Veterans’ Hospital. This was an interesting marriage between the irreverent but highly popular CBS series M*A*S*H (set during and in the Korean War) and more traditional hospital dramas. VH was set during the Vietnam War (which in real life was just winding down) in an unnamed major city’s Veteran’s Hospital. The principal cast was comprised of a few anti-establishment, wise-cracking doctors, some stuffy, reactionary hospital administrators, one irascible by-the-book nurse and a two sexy fun loving nurses and an amalgamation of variously goofy, philosophical, or several depressed patients. Ultimately the show was a confusing mess mixing the horrors of badly maimed soldiers trying to cope with their bleak futures with witty barbs and slapstick humor. The non stop squabbles between doctors and administrators and among nurses bogged down the plot. An early episode centered around two new arrivals at the hospital, one who had been blinded and the other was a paraplegic. There was no squeezing comedy out of such a situation, try as they might. VH drew the ire of veterans, the military and the medical profession and was canceled after eight episodes.
Mount Pilot. Viewers of the Andy Griffith show may remember that Mayberry was the fictional town that served as the show's base. It was a bucolic setting where family values, church socials and fishing trips ruled the day. Most of the crime was the antics of the town drunk or occasional instances of moonshining. The neighboring community was Mount Pilot. Producer Normal Lear, known for bringing controversy, topical story lines and previously taboo subjects to network sitcoms, decided American was ready for a more realistic version of the American South. After all this was the time of the Civil Rights Movement, during which time much of the south was a roiling cauldron of violence and tension. Mount Pilot was his first foray into producing. Like Andy Griffith’s show, it featured a sheriff and his deputy. But unlike the wise and mild Andy and the bumbling, ineffectual yet lovable, Barney Fife, the two cops in Mount Pilot were more reminiscent of real life Southern lawmen ala Bull Connor and Jim Clark. Mount Pilot's police were forever meeting the challenges of sit-ins, freedom rides and marches. Mount Pilot failed miserably because of two huge flaws. One: the laughs were few and far between and weak at that. The other was that the show’s two protagonists were vicious racists. Three episodes aired, all greeted by howls of protests from both end of the Civil Rights debate, before the plug was mercifully pulled.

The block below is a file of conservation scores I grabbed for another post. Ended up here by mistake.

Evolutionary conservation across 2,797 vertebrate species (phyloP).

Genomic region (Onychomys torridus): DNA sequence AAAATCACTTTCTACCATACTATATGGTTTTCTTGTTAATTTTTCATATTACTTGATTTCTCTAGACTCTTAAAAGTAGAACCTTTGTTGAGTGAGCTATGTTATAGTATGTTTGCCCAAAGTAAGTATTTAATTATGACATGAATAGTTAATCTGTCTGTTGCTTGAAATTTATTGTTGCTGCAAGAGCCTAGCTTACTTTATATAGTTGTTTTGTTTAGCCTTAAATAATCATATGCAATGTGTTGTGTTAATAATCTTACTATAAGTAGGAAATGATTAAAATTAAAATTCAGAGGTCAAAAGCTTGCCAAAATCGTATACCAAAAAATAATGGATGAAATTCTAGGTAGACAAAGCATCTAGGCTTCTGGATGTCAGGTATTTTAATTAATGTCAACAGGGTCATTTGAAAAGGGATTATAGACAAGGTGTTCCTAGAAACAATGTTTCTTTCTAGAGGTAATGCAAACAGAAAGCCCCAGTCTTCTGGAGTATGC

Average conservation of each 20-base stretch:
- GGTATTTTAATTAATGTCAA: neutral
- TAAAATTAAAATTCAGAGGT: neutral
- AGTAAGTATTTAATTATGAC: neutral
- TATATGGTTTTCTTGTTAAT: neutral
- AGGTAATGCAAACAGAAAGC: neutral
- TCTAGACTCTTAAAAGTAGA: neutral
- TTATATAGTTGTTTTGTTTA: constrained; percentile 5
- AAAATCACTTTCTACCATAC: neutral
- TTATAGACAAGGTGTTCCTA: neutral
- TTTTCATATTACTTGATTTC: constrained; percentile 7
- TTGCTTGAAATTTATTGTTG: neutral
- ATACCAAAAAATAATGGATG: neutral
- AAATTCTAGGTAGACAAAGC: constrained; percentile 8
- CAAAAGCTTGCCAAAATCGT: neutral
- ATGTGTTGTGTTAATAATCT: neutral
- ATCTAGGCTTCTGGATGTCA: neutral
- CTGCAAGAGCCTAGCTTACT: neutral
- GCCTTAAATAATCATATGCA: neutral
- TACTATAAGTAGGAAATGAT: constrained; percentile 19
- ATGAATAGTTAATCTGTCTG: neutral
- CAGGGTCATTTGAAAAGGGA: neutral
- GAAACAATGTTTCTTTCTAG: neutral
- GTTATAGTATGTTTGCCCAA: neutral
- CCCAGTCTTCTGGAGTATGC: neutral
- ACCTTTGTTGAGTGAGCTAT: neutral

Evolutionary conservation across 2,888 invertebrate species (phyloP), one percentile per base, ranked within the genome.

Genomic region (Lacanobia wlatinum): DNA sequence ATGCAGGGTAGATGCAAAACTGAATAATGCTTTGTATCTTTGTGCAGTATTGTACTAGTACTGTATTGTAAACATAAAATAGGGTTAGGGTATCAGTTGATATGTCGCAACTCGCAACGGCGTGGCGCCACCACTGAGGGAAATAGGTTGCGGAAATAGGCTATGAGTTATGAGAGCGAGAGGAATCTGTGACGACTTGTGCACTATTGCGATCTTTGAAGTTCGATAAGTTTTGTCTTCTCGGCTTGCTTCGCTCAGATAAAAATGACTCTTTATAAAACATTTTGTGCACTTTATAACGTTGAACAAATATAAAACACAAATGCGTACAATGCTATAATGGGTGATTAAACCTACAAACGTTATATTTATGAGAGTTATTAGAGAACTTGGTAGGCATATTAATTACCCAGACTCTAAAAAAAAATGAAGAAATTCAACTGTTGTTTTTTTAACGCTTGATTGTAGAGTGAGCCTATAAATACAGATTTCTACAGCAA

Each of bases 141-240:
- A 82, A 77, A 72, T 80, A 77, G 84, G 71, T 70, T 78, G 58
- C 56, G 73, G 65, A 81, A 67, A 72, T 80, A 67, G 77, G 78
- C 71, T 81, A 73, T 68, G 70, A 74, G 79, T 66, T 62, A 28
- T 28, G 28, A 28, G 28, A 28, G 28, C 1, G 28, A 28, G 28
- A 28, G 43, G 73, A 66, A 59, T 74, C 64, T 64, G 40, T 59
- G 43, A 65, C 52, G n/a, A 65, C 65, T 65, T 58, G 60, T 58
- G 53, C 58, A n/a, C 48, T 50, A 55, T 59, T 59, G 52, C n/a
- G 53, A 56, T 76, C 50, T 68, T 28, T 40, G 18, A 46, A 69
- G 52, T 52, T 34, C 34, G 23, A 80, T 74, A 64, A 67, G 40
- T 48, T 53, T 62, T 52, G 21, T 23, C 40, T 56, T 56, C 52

Oldsters Say the Darndest Things. "Kids Say the Darndest Things"was a TV segment hosted by Art Linkletter in which he interviewed schoolchildren between the ages of five and ten. Over a 27-year period, Linkletter interviewed an estimated 23,000 children. The success of the show stemmed partially from Linkletter's gentle touch and bemused looks and the fact that small children can in fact quite innocently and sometimes precociously say some pretty funny things. Well, reasoned some TV execs, if the young among us can unintentionally make us laugh then why not the old? The good news was that the elderly did indeed make Americans laugh. The bad news was that elderly did indeed make America laugh and it was wholly unintentional. The shows host was an acerbic comic named Buddy Rico whose act was more suited to sleazy lounges than network television. He was an odd, and is turned out, quite poor choice to interview senior citizens. All the guests were at least octogenarians and all were evidently selected for the senility. Rico smirked and made sarcastic jibes as the aging interviewees mumbled, fumbled and uttered non sequiturs often asking to be taken home. Oldsters managed to stay afloat for ten episodes before the axe fell. Rico's big break on network television was a flop and he was soon back in dimly lit night clubs opening for third rate crooners.